Alongside this, is the professionalism a theoretical knowledge gives to social work (Howe, 2009). Thompson (2010) argues that other professionals and service users will be more confident in a social worker who is able to demonstrate that their work is based on a theoretical framework, thus showing skills to comprehend and make sense of the service users situation, rather than one who conjectures. Walker states, “it is important that social workers have an understanding of human development to work effectively with other disciplines and to demonstrate a professional literacy commensurate with their status” (2010, pp.xiv-xv). An example of this is a social worker working within a Community Mental Health Team alongside Psychiatrists and Community Psychiatric Nurses who advocate the medical model and “its emphasis on diagnostics and cures’ (Parrish, 2010 p.10). Working in this setting does not mean that the social worker needs to ignore a psychosocial perspective. To advocate for service users effectively, the social worker needs to understand both the medical and psychosocial perspectives, as Parrish states it “necessitate[s] the professional equivalent of being ‘bilingual’ in being able to understand both perspectives simultaneously” (Parrish, 2010 p.10).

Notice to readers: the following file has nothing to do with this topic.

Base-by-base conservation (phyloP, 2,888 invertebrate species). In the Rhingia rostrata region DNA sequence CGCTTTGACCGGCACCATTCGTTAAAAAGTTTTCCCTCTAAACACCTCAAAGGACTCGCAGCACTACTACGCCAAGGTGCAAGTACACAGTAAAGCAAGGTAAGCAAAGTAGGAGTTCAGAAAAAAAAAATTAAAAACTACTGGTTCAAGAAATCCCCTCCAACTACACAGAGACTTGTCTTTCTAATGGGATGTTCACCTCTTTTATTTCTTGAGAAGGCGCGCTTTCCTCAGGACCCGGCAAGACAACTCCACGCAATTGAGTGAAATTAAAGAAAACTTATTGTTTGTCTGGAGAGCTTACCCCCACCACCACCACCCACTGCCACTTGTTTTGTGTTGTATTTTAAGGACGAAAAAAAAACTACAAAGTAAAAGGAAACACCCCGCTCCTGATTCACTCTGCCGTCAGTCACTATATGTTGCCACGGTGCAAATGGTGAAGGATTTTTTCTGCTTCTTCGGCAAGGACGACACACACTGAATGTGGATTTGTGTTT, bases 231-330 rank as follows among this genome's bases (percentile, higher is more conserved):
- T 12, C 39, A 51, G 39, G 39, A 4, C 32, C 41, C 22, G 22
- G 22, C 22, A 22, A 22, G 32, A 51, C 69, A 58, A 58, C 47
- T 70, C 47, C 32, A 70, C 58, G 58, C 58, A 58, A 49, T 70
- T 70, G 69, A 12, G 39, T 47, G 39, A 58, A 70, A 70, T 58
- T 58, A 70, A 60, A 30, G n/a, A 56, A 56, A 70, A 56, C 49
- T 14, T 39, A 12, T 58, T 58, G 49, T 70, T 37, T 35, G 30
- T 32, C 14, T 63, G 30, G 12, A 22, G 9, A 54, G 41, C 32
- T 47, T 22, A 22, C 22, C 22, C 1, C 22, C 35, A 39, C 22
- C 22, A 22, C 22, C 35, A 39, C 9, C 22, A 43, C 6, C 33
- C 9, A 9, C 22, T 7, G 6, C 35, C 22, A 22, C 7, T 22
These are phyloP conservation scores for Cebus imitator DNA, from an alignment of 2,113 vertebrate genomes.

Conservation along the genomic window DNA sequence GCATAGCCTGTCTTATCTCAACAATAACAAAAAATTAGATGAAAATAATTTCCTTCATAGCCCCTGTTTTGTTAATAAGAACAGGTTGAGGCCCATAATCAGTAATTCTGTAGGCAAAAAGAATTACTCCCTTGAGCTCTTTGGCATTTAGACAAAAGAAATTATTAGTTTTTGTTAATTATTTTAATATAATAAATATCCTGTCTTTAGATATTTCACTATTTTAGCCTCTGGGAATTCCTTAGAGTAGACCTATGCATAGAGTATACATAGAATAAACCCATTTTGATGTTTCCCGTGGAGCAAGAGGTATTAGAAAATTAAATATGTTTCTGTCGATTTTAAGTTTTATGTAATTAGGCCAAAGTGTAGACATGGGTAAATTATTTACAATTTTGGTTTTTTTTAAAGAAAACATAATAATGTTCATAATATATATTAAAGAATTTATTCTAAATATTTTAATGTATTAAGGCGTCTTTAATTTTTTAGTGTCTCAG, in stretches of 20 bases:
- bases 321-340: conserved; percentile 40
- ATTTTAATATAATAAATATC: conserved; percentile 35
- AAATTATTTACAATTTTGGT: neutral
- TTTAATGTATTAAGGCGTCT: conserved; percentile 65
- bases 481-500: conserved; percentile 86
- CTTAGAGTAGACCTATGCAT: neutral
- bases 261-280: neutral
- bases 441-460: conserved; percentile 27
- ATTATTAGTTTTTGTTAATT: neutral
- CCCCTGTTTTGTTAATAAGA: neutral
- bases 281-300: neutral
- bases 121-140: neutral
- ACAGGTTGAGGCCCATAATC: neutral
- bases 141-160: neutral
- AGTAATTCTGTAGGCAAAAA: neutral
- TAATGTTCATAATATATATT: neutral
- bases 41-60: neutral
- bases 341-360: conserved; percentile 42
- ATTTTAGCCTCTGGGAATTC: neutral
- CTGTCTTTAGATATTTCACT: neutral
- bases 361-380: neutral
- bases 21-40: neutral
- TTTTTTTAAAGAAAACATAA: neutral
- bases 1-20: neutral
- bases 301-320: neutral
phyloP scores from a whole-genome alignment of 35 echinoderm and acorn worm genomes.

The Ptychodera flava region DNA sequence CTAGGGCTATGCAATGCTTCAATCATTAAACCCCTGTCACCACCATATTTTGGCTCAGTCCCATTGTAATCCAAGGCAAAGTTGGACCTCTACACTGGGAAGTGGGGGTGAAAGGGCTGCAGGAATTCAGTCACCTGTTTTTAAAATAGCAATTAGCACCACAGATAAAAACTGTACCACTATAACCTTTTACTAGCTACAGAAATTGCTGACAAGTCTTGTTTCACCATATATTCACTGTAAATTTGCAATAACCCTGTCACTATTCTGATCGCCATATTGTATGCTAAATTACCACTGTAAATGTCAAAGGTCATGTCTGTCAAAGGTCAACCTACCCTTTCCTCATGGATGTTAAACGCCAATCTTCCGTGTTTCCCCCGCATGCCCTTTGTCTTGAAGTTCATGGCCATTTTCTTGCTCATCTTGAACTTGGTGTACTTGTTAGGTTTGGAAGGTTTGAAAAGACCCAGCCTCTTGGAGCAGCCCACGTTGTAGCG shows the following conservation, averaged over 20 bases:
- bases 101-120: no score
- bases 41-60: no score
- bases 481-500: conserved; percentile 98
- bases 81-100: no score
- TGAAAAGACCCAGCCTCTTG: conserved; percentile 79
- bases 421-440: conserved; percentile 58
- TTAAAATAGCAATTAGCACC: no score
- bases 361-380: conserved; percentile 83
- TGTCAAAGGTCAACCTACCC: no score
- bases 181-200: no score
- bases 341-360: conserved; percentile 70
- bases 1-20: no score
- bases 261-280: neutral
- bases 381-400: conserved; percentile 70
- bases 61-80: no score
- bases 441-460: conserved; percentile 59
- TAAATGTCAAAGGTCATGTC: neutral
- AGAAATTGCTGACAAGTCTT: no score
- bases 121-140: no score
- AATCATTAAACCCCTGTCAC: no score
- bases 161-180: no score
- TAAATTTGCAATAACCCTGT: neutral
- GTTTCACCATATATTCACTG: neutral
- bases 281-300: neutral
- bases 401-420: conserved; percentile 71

In 1992, Hindmarsh’s research on social work graduates, showed that an understanding of theory did provide the graduates with confidence. However, Hindmarsh argued that this confidence did not continue in practice as graduates viewed the use of theory as just a tool to justify their actions or provide accountability to their management (Payne, 2005a). Thompson argues that the professionalism of the social worker is being impacted on by what he describes as ‘managerialism’ (2010, p.51). Thompson explains that government’s budgeting tactics through ‘performance indicators’ is pushing local government to meet targets. This is filtered down the management structure, so that middle managers are dictating what is required and should be implemented by social workers, in order to achieve the targets. Although social workers are dedicated to the use of theory in their practice, managerialism has led to them lacking ‘professional confidence’ (2010 p.51).